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Journal of a Young Lady of Virginia, 1782   By:

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Printed and Published For the Benefit of the Lee Memorial Association of Richmond, By John Murphy and Company, No. 182 Baltimore Street, Baltimore. 1871.


Entered, according to Act of Congress, in the year 1871, by Emily V. Mason, in the Office of the Librarian of Congress, at Washington.



The following pages contain a fragment of the Journal of a young lady of Virginia of the last century.

It seems to have been written by her while on a visit to her relatives, the Lees, Washingtons, and other families of Lower Virginia, mentioned in her Journal.

The friend for whom it was intended was Miss Polly Brent, also of Virginia.

The manuscript was found torn, and discolored by age, in an old desk at the country place in Maryland, to which Polly Brent carried it, upon her marriage into one of the old families of that State.

The Lees, of whom so much mention is made in the Journal "Nancy," "Molly," "Hannah," and "Harriet" were the daughters of Richard Henry Lee, of Chantilly. Molly married W. A. Washington, and Hannah was at the time of the Journal the wife of Corbin Washington. Their grandson, John A. Washington, was the last occupant of Mount Vernon.

Harriet married the son of Mrs. Turberville, the "old lady" spoken of in the manuscript.

Ludwell Lee, a son of Richard Henry Lee, married the "Flora" of this chronicle. She was a daughter of Philip Ludwell Lee, of Stratford, and sister of Matilda Lee, the first wife of "Colonel Henry Lee;" whose little boy is mentioned as so "fine" a "child." Colonel Henry Lee was none other than "Light horse Harry;" the "little boy," his eldest son Henry, half brother to General Robert E. Lee.

It is believed the publication of this Journal will be well received, at a period when everything relating to the family of General Lee is of peculiar interest. It presents, also, a curious picture of the life and manners of that day.

There will be found in it many errors, and some antiquities of orthography, which it has not been deemed advisable to correct. It is believed that the Journal will be more entertaining in its original state than it would be with the aid of any amendments that we might make. It is certainly the work of a very clever girl, and possesses all that freedom of style and charming simplicity which is so pleasing and so rare.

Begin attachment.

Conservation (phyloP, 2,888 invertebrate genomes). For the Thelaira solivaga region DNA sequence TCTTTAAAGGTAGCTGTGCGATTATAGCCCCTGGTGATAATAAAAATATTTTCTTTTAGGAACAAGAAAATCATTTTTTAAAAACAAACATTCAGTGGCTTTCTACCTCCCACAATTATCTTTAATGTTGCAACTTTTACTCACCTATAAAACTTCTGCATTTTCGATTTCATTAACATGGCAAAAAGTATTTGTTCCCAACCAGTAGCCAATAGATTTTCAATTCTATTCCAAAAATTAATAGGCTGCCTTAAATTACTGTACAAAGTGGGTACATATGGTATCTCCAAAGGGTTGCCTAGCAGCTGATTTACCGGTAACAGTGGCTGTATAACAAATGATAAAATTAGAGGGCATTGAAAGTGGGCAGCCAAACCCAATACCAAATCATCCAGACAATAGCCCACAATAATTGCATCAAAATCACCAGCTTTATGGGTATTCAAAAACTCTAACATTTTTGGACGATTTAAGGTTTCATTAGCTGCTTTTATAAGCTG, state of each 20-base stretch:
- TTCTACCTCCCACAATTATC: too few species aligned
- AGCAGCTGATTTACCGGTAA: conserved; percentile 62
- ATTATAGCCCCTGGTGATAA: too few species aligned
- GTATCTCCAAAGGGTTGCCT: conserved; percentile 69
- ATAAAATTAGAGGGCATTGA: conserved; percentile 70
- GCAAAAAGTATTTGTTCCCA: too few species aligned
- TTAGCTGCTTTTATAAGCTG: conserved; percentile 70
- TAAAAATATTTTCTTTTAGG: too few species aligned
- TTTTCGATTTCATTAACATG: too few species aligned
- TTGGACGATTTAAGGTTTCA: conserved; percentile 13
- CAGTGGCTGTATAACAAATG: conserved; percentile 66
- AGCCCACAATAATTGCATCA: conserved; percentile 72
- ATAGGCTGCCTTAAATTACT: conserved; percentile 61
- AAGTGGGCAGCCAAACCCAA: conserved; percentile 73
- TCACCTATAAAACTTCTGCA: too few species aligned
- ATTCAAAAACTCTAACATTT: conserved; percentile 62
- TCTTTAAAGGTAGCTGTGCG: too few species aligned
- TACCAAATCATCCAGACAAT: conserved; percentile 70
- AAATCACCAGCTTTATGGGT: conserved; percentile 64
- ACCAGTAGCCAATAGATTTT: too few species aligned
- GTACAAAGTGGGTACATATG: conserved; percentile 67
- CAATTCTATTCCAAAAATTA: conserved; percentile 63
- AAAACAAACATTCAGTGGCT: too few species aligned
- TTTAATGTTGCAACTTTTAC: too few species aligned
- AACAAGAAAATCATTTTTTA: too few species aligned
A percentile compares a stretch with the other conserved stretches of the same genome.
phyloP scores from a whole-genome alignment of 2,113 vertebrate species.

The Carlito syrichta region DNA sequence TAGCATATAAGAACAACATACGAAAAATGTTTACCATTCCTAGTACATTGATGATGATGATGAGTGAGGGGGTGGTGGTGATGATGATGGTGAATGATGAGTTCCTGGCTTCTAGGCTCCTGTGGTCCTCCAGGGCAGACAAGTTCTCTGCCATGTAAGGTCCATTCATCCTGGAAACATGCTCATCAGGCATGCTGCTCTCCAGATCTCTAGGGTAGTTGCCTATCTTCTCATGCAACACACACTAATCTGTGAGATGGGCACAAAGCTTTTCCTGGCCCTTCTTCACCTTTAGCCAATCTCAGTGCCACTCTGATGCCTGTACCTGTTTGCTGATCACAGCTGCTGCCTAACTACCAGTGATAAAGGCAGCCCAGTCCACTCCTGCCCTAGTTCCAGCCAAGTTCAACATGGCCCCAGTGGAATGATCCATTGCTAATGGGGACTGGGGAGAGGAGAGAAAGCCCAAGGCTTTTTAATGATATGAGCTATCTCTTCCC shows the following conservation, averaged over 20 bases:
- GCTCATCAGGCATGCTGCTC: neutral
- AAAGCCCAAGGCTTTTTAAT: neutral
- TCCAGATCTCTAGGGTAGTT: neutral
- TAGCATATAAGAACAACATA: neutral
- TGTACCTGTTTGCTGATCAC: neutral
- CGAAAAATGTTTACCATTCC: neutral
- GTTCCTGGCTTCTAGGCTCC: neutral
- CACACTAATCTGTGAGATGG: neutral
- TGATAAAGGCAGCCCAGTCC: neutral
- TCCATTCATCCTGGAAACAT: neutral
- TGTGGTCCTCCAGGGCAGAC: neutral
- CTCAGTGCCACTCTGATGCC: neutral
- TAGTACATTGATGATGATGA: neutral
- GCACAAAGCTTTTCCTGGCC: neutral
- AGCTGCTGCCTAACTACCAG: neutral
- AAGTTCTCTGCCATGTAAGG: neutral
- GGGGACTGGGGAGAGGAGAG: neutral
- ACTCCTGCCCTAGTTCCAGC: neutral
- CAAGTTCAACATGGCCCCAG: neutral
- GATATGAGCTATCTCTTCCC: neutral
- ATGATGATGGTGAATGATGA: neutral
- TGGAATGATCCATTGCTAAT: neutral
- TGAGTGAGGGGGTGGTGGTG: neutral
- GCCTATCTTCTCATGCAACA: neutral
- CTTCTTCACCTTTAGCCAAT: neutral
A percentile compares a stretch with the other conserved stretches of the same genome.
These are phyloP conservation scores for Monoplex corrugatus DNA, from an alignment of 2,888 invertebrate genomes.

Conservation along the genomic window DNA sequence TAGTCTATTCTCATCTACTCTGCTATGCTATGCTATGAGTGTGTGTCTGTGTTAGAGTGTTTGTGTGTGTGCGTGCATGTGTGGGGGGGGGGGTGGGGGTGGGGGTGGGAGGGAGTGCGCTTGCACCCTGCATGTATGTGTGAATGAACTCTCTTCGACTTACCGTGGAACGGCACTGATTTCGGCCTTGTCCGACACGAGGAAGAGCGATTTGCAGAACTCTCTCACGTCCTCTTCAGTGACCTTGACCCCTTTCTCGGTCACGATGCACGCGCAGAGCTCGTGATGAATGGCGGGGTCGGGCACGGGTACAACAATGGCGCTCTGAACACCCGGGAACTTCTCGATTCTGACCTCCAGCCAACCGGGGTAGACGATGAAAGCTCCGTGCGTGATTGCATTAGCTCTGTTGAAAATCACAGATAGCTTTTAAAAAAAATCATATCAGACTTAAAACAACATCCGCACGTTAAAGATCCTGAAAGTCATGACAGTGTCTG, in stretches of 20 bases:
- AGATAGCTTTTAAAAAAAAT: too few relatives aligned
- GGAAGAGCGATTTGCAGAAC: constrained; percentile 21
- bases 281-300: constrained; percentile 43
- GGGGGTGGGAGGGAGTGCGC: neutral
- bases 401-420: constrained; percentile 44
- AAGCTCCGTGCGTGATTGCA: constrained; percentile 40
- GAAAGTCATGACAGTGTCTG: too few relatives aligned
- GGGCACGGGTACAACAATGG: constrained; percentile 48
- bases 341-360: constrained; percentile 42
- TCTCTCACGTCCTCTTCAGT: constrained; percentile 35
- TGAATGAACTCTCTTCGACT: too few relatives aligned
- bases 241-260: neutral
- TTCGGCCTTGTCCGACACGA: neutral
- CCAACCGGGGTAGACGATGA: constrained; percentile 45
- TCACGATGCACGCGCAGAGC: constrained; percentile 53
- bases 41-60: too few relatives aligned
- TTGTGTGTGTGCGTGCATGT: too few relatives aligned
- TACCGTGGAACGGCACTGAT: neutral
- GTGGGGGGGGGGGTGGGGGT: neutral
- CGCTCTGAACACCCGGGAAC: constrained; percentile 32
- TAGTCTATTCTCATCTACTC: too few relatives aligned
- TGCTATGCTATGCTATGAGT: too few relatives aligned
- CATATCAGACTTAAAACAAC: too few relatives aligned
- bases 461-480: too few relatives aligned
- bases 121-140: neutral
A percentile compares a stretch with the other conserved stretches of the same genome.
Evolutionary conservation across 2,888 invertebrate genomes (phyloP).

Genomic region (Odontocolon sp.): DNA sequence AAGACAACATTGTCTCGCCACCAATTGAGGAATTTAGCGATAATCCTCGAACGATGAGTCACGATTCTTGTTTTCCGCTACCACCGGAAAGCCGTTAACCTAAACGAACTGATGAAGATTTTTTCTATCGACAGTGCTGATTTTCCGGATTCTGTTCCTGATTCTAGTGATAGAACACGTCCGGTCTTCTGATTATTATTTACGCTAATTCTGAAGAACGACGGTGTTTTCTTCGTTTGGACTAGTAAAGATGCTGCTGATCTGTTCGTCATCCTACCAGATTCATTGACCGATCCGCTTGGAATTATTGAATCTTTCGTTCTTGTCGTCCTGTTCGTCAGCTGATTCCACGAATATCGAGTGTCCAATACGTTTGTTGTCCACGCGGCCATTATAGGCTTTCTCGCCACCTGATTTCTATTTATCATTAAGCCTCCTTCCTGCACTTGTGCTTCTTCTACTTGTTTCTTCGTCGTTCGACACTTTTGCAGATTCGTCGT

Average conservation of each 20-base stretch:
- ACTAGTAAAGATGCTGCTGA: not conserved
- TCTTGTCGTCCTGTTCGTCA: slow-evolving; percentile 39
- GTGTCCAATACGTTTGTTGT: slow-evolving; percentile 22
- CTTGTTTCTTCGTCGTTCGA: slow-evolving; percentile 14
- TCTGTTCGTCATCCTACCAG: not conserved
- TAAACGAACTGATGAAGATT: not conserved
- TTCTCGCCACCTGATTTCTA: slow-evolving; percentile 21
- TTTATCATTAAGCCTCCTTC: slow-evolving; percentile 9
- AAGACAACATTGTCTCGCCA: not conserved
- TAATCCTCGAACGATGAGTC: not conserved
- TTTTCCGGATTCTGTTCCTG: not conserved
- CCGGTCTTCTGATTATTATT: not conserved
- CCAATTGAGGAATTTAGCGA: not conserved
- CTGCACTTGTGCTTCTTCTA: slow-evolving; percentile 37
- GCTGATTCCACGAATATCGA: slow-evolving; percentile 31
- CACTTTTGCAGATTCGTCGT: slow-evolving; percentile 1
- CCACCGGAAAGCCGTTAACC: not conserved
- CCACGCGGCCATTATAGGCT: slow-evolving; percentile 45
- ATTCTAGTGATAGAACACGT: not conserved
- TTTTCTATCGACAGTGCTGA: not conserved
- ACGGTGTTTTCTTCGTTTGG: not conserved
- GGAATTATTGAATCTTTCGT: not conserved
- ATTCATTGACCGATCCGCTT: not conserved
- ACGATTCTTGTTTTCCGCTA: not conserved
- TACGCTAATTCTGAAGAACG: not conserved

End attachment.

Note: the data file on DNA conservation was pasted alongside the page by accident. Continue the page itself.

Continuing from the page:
Had the writer anticipated any criticism more searching than that of her amiable Polly, her style and orthography would doubtless have been more correct, and her Journal quite as commonplace as most of those that find their way into print.

The proceeds of the sale of this little volume will be devoted to the "Lee Memorial Association of Richmond," which must further commend it to the favor of the public.

JANUARY, 1871.







Sept. 16.


THE WILDERNESS, September 16.

[Sidenote: "Wilderness" Residence of John Grymes, Esq., who married Miss Fitzhugh, of Eagle's Nest. One of this family was Gen. Robert Lee's grandmother.]

I hear you say, "The Wilderness! where in the world is that, Lucy?" It is the name of this place. I can't say I was much struck with the situation of the House; but they are as kind, good People as I ever saw.

Sept. 17.

To day is Sunday. Old Mrs. Gordon lives in sight of this [place]. One of her Daughters is just come Lucy Gordon very clever, though not a Beauty.

A Mr. Spotswood and his Lady are come to dine here. I must dress, of course.

They are gone.

Mrs. Spotswood, I think, is very Affable and agreeable, though not handsome. She has invited us to see her, and we shall go day after to morrow.

I have spent the day pretty agreeably. Lucy Gordon is to stay with me to night.

[Sidenote: Col. Ball, probably the aide and kinsman of Gen. Washington: his second wife was Frances Washington, niece and legatee of Gen. Washington.]

I have spent the morning in reading; and, much to my satisfaction, old Mrs... Continue reading book >>

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